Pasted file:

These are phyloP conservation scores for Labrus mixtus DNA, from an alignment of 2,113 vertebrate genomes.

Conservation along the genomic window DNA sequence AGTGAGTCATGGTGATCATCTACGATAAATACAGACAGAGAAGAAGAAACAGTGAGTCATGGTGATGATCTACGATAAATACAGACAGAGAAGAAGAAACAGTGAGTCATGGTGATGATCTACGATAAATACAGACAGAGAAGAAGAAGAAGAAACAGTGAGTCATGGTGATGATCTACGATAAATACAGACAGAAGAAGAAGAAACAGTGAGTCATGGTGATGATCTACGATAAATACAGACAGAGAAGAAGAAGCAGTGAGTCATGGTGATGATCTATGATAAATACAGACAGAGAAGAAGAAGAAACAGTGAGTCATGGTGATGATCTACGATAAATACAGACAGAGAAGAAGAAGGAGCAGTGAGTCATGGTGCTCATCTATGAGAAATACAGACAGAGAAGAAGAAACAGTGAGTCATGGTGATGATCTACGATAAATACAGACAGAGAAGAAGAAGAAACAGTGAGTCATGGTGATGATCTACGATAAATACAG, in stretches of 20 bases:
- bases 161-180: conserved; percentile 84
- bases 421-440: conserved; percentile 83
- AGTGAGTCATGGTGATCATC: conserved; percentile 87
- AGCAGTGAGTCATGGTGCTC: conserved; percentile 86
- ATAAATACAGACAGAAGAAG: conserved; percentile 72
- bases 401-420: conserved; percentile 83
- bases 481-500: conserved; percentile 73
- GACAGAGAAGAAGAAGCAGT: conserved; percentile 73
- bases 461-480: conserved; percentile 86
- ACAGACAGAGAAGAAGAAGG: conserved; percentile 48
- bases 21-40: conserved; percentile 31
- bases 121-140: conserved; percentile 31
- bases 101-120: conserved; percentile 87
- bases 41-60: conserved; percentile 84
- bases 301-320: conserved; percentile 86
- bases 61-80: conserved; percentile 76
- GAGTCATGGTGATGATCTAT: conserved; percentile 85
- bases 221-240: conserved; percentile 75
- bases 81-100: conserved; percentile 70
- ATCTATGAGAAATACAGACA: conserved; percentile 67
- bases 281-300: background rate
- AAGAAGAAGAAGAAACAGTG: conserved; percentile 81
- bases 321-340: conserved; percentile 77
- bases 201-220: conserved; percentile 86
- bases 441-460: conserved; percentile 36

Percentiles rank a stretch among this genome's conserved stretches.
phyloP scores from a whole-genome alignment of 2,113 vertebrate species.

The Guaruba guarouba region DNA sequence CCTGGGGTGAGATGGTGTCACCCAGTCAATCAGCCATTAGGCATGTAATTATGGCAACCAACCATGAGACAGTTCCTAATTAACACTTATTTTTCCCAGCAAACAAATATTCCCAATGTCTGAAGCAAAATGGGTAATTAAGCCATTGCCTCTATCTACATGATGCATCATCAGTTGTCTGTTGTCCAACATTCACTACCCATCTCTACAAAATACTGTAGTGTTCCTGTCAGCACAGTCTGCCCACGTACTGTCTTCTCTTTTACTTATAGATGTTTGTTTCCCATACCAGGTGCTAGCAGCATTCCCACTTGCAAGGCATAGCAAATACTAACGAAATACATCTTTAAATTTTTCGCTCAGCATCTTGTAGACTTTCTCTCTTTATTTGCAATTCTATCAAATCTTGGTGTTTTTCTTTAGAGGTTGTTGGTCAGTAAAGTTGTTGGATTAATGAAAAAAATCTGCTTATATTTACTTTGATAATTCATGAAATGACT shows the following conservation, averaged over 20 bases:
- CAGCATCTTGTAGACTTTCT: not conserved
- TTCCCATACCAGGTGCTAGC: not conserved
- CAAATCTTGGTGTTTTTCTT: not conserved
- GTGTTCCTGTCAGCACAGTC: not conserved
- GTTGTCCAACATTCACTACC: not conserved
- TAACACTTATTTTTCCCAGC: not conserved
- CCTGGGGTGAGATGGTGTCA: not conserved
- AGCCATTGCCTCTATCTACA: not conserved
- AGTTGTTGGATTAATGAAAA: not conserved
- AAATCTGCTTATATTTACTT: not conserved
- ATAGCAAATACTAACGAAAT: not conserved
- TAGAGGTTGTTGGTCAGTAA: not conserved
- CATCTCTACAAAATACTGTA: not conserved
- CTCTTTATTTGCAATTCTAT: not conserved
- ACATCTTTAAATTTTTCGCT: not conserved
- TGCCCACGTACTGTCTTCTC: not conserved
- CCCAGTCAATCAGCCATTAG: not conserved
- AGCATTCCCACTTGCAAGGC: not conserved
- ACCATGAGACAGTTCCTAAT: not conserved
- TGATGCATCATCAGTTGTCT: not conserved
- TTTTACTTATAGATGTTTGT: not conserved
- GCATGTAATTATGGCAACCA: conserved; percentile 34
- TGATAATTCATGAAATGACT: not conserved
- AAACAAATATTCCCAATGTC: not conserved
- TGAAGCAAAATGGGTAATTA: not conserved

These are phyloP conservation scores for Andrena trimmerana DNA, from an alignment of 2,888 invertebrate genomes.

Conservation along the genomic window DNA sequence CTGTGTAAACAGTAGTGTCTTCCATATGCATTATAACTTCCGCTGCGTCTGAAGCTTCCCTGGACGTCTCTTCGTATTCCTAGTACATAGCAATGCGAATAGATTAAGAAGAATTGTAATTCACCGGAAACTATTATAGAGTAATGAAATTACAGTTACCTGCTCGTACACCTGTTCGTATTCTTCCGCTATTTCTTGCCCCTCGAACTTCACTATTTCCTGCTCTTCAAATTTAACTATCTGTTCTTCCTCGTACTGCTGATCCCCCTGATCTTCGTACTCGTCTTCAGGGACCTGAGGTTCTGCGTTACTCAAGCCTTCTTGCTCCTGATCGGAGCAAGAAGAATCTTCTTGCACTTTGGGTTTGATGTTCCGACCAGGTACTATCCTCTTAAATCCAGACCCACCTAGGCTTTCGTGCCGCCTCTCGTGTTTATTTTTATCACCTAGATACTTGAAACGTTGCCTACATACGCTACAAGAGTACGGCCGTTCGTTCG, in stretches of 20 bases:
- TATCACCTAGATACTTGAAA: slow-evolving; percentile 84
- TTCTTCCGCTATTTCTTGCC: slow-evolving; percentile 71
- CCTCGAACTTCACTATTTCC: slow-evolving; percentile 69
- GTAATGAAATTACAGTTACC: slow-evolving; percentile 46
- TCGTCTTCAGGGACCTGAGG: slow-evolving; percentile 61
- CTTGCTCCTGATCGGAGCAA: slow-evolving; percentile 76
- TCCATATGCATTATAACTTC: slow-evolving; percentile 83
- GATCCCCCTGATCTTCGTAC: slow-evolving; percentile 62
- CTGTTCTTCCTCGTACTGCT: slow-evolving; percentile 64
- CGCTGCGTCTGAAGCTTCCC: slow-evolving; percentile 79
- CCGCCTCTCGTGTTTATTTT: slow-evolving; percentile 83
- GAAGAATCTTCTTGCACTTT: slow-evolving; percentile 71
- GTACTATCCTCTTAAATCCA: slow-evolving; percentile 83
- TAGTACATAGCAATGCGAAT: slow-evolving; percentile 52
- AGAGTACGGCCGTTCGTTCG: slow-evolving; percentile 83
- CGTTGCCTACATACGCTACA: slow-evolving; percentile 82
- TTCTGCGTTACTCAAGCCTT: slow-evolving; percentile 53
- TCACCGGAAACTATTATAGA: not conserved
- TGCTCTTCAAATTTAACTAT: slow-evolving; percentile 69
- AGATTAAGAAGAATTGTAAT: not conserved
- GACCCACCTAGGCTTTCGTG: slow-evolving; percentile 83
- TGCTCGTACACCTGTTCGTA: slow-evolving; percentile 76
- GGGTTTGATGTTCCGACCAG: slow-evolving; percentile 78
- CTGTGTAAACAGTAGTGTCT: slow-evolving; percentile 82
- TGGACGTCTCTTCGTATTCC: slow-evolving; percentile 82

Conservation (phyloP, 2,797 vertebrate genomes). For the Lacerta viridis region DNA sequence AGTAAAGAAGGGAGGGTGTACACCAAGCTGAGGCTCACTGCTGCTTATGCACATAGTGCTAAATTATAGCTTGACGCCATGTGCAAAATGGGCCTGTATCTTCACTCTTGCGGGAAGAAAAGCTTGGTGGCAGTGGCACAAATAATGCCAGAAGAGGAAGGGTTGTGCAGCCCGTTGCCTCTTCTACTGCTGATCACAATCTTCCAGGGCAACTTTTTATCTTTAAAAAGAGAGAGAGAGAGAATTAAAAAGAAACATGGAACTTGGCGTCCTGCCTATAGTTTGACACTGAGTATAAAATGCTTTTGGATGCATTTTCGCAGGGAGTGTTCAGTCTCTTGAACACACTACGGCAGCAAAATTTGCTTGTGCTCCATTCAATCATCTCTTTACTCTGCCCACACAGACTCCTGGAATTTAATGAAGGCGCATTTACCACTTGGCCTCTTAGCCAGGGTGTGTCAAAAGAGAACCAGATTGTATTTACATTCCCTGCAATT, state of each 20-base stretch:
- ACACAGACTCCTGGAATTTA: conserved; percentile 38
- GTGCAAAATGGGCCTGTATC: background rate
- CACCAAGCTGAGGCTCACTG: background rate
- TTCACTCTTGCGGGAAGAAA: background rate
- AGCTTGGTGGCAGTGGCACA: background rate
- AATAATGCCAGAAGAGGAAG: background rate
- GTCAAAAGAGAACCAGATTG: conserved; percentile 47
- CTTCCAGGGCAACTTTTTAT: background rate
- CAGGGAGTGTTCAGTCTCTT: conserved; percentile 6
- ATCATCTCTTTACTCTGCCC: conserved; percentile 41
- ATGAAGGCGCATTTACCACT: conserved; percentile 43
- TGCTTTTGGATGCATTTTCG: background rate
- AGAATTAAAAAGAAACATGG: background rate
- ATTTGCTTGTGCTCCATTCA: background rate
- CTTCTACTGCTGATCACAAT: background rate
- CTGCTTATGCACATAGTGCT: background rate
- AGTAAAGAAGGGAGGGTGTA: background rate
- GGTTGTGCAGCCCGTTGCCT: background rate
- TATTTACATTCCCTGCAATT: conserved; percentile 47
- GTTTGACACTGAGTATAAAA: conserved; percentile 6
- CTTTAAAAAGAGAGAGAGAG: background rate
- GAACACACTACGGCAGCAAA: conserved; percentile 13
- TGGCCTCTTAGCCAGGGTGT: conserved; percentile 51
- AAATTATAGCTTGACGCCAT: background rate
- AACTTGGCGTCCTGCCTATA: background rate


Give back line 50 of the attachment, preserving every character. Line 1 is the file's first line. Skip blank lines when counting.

- TGATGCATCATCAGTTGTCT: not conserved